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An Economic Geography Approach to the World Economy
Transcript of An Economic Geography Approach to the World Economy
Foreign Direct Investment
Direct investment is an investment by one firm in another, with the intention of gaining a degree of control over that firm’s operations. Foreign direct investment, therefore, is
direct investment across national boundaries to buy a controlling investment in a domestic firm or to set up an affiliate
. It differs from portfolio investment, the situation in which firms purchase stocks/shares in other companies purely for financial reasons.
Week 2 - September 9, 2013
Geog221 / Anne Spencer
Also known as climatic determinism or geographical determinism, is the view that the physical environment, rather than social conditions, determines culture. The fundamental argument of the environmental determinists was that aspects of physical geography, particularly climate, influenced the psychological mind-set of individuals, which in turn defined the behavior and culture of the society that those individuals formed.
A process of economic integration on a global scale, creating increasingly close connections between people and firms located in different places. Manifested in terms of increased flows of goods, services, money, information and people across national and continental borders.
Is Globalization "new"?
Any good or service produced by human labor and offered as a product for general sale on the market. Commodities are consumed by people other than those who produce them and they are obtained through purchase.
"by 1914, there was hardly a village or town anywhere on the globe whose
prices were not influenced by distant foreign markets, whose infrastructure
was not financed by foreign capital, whose engineering, manufacturing, and
even business skills were not imported from abroad, or whose labour markets
were not influenced by the absence of those who had emigrated or by the
presence of strangers who had immigrated. The economic connections were
intimate. - O’Rourke and Williamson (1999: 2) (Quoted in Dicken)
[Look at Dicken's Global GDP/Trade flows charts for more perspective on this-- pp. 15, 17, 23 & 24.]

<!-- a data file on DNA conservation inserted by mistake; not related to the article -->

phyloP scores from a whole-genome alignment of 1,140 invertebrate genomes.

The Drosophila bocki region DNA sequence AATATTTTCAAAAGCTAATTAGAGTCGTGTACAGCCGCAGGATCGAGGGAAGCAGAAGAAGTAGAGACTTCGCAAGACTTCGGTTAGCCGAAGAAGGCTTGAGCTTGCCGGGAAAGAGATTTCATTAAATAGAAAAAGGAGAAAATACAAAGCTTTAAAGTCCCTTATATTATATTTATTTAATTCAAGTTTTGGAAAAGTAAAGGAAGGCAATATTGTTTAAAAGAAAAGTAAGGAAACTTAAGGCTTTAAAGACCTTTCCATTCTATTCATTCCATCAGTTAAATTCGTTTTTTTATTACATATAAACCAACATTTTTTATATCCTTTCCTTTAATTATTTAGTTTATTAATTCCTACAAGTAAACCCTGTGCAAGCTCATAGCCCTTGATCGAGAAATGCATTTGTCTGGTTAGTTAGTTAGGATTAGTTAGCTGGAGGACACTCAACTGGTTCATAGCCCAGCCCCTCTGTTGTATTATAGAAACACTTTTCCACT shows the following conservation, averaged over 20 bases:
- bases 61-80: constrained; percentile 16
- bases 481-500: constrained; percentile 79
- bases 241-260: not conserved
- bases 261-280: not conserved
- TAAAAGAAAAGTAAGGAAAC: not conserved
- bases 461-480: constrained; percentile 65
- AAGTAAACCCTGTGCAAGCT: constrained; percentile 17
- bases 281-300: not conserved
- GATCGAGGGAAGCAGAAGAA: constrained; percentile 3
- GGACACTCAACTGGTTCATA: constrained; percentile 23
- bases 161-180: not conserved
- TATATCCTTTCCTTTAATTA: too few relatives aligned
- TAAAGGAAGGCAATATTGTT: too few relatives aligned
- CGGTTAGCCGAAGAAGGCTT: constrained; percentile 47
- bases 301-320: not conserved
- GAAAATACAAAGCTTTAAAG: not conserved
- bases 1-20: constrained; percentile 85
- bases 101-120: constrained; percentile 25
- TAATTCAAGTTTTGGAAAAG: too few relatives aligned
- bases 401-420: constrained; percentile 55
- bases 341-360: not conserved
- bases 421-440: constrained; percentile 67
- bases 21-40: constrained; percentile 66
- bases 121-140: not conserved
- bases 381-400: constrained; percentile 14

A broad perspective on economic life which analyzes the economy within its wider social and political context, focusing on production and the distribution of wealth between different sections of the population as well as the exchange of commodities through the market.
Simply put, adding a “political” approach to an economic approach means exploring the political and social origins and implications of production and distribution patterns. It means asking the questions, “
Who gets what?” and “why?
[cit. Ruth Wilson Gilmore]
The process by which particular objects, relationships and ideas are turned into goods and services that are bought by individual consumers through the market.
TRENDS IN THE GLOBAL ECONOMY
Based on Dicken Intro & Chapter 1
While trade (in manufactured goods) has increased dramatically since the post-WWII period, FDI growth has hugely outpaced the growth of trade. Financial deregulation (removing limits to where/how much investment capital can flow across borders) has been popular government policy in the high-GDP-per-capita countries (the "core") and through development policy (namely Structural Adjustment Policies from the World Bank and IMF) was "encouraged" in the rest of the world. Increased capital flows and less regulation has made for more economic volatility in the global economy, as speculative bubbles balloon and burst with both more frequency and with wider impact.
in high-GDP countries
The East Asian
Financial Crisis (1997-98)
The East Asian economic crisis is largely thought to be the first of the "new" breed of global economic crises, ushered in by growing integration in world financial markets.
With corporations, capital, and commodities moving more freely and quickly across national borders, former manufacturing towns in the U.S. and other high-GDP per capita countries are increasingly devoid of jobs and subsequently economic and social life.
In moving production offshore to low-GDP per capita countries, U.S. and multinational corporations take advantage of lax environmental and labor laws. Working conditions in these new manufacturing centers are often dismal, pay is very low, and benefits and job security are non-existant.
Conditions at Foxconn factories in China and Taiwan have gained mainstream media attention in recent years.
*note the horrifyingly condescending tone this report takes toward the "sweet," "hardworking" women who work in the factory.
*More on this in Week 3 w/ James Blaut. For a preview consider this question: what "work" does the myth of environmental determinism "do" and for whom? Why is a "natural" explanation for the divide between rich and poor places (and people) so convenient for some?
AN ECONOMIC GEOGRAPHY V. ECONOMICS APPROACH
General, "Law Like"
Does not emphasize SPACE or PLACE
Does not consider POWER, VIOLENCE, POLITICS, CULTURE to be central to understanding economic activity
*Positivism: A philosophy of science that states that the goal of science is to generate explanatory laws that explain and predict events and patterns in the real world. Positivist science believes researchers ought to maintain an
objective, universal truths
are the goal of research
Mix of qualitative and quantitative methods
PLACE & SPACE are central concerns
Study economic activity IN CONTEXT --culture, power, environment, history, etc.
Increasingly post-positivist* and 'interdisciplinary'
*Post-positivist approaches emerge in the 1970s and beyond. David Harvey's "Revolutionary and Counterrevolutionary Theory and the Problem of Ghetto Formation (1972), week 3, can be seen as the disciplines post-positivist manifesto